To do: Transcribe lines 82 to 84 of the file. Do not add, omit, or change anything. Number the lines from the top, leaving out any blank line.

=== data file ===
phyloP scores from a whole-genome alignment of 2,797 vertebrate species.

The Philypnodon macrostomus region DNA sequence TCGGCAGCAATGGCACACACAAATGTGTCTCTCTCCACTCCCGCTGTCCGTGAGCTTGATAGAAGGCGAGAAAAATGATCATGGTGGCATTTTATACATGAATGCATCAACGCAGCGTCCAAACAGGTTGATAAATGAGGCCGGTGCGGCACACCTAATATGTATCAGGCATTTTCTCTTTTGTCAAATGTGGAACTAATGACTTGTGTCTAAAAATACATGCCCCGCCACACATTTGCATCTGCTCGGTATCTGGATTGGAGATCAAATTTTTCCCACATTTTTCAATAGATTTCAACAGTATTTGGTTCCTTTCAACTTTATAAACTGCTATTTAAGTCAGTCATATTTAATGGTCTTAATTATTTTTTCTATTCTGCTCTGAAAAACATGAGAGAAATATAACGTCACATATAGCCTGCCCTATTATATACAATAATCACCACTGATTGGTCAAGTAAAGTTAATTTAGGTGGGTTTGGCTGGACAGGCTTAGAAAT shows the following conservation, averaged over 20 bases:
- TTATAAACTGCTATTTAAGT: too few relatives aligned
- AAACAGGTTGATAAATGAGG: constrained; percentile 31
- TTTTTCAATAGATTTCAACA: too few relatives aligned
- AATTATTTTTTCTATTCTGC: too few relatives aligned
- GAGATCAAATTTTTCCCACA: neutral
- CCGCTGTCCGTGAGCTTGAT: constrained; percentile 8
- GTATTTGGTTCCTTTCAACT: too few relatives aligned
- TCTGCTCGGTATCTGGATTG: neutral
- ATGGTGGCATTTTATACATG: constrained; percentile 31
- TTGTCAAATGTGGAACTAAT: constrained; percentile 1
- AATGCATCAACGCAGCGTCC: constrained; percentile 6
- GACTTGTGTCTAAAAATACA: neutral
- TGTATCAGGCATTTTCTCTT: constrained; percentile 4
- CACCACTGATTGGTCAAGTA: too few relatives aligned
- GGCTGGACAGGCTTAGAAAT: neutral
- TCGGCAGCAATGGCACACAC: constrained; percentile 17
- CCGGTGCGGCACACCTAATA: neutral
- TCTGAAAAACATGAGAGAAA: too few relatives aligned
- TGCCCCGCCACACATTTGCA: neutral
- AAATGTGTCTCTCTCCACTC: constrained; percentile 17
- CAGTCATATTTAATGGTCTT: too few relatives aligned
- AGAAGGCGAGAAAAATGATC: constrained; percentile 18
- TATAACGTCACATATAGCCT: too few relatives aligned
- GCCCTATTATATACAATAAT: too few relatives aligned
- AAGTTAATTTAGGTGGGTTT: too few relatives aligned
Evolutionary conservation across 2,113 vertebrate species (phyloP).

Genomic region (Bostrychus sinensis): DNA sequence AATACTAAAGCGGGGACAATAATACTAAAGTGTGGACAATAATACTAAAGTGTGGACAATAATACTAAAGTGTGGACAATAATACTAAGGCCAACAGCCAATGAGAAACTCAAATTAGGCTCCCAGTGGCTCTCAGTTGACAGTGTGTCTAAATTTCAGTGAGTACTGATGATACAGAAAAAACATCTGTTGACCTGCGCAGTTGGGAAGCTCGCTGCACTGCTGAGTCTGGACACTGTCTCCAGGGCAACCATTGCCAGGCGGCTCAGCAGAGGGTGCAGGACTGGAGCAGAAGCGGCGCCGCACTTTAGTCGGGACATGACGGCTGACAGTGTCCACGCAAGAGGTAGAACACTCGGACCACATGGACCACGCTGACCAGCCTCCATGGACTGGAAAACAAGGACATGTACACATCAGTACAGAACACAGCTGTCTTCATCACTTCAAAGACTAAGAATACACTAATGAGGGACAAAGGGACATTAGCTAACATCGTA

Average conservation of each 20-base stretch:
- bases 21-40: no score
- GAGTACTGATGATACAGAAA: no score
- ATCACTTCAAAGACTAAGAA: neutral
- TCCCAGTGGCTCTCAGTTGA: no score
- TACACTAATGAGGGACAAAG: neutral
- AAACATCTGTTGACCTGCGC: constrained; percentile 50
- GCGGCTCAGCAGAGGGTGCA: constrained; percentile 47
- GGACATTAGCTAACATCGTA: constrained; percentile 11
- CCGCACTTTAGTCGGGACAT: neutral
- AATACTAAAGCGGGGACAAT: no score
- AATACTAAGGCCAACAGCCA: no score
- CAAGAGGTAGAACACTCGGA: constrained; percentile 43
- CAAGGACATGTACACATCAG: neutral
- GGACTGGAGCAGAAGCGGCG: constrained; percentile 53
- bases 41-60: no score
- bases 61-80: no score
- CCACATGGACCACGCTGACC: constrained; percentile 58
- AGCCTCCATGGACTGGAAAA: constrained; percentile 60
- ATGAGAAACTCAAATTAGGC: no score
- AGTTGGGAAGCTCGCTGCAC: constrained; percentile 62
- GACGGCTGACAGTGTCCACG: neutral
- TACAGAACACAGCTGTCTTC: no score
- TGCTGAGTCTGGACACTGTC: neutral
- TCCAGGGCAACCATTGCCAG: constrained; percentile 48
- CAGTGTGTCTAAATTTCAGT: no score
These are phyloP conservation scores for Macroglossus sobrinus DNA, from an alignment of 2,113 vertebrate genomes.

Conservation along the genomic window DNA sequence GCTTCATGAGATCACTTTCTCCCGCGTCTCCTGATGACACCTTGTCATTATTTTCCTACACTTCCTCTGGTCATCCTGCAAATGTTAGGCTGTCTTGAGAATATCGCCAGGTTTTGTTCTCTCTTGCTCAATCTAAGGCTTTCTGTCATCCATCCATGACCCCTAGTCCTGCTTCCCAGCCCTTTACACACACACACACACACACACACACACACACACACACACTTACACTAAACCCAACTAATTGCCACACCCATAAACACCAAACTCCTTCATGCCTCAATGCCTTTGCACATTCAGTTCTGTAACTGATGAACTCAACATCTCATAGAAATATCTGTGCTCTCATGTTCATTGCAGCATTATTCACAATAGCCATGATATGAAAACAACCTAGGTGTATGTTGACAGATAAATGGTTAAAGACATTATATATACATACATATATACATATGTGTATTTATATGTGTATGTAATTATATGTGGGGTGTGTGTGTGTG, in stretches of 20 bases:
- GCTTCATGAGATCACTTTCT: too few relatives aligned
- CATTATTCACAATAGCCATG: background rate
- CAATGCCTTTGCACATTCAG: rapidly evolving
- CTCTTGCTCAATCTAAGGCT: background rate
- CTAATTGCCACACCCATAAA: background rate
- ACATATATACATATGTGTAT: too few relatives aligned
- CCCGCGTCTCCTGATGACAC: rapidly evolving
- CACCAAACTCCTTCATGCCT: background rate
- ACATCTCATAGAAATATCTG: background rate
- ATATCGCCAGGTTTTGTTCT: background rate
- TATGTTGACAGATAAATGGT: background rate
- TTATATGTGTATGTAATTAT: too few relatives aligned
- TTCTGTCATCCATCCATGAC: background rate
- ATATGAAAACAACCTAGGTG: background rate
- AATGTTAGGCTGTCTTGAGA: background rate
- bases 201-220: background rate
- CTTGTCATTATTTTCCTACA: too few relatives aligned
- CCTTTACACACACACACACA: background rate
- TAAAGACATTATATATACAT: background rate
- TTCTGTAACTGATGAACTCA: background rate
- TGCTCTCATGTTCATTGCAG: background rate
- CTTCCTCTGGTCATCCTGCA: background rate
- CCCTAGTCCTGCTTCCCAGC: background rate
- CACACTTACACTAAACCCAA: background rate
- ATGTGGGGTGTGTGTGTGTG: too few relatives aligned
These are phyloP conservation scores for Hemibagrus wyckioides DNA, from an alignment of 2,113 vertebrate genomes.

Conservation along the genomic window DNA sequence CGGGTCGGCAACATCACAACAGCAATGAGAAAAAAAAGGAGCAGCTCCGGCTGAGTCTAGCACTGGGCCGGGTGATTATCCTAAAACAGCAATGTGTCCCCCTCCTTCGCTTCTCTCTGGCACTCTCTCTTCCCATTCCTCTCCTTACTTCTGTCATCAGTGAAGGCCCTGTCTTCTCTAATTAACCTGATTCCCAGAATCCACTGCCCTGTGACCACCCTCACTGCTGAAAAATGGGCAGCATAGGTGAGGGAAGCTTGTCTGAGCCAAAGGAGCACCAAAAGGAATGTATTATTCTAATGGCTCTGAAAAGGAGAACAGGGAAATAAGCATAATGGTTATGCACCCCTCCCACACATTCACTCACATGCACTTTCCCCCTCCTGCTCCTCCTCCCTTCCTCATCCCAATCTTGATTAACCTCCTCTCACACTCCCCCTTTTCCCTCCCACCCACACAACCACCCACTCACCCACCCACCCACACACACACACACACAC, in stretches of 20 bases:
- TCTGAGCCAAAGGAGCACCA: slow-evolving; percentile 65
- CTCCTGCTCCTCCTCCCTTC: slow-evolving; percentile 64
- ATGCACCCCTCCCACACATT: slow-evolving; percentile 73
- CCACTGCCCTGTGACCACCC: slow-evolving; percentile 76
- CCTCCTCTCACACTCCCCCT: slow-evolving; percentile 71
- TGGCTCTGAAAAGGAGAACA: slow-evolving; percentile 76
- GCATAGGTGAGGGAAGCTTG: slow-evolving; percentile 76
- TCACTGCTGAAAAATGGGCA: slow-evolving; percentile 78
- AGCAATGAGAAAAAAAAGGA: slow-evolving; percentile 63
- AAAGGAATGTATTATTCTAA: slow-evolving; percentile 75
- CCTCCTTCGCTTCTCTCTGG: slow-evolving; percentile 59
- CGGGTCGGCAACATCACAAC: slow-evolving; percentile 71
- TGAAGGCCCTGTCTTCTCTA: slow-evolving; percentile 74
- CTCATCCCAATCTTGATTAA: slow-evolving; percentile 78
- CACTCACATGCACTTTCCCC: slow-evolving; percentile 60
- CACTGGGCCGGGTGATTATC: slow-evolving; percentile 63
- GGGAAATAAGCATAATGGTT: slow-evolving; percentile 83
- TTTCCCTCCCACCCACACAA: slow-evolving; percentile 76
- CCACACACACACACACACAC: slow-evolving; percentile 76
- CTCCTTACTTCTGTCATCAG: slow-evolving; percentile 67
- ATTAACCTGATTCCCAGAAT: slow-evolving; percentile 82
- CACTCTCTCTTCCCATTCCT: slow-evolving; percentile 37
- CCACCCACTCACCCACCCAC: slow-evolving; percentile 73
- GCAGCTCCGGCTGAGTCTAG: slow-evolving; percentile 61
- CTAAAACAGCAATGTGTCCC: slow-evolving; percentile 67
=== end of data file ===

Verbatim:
- ATGTGGGGTGTGTGTGTGTG: too few relatives aligned
These are phyloP conservation scores for Hemibagrus wyckioides DNA, from an alignment of 2,113 vertebrate genomes.

Conservation along the genomic window DNA sequence CGGGTCGGCAACATCACAACAGCAATGAGAAAAAAAAGGAGCAGCTCCGGCTGAGTCTAGCACTGGGCCGGGTGATTATCCTAAAACAGCAATGTGTCCCCCTCCTTCGCTTCTCTCTGGCACTCTCTCTTCCCATTCCTCTCCTTACTTCTGTCATCAGTGAAGGCCCTGTCTTCTCTAATTAACCTGATTCCCAGAATCCACTGCCCTGTGACCACCCTCACTGCTGAAAAATGGGCAGCATAGGTGAGGGAAGCTTGTCTGAGCCAAAGGAGCACCAAAAGGAATGTATTATTCTAATGGCTCTGAAAAGGAGAACAGGGAAATAAGCATAATGGTTATGCACCCCTCCCACACATTCACTCACATGCACTTTCCCCCTCCTGCTCCTCCTCCCTTCCTCATCCCAATCTTGATTAACCTCCTCTCACACTCCCCCTTTTCCCTCCCACCCACACAACCACCCACTCACCCACCCACCCACACACACACACACACAC, in stretches of 20 bases: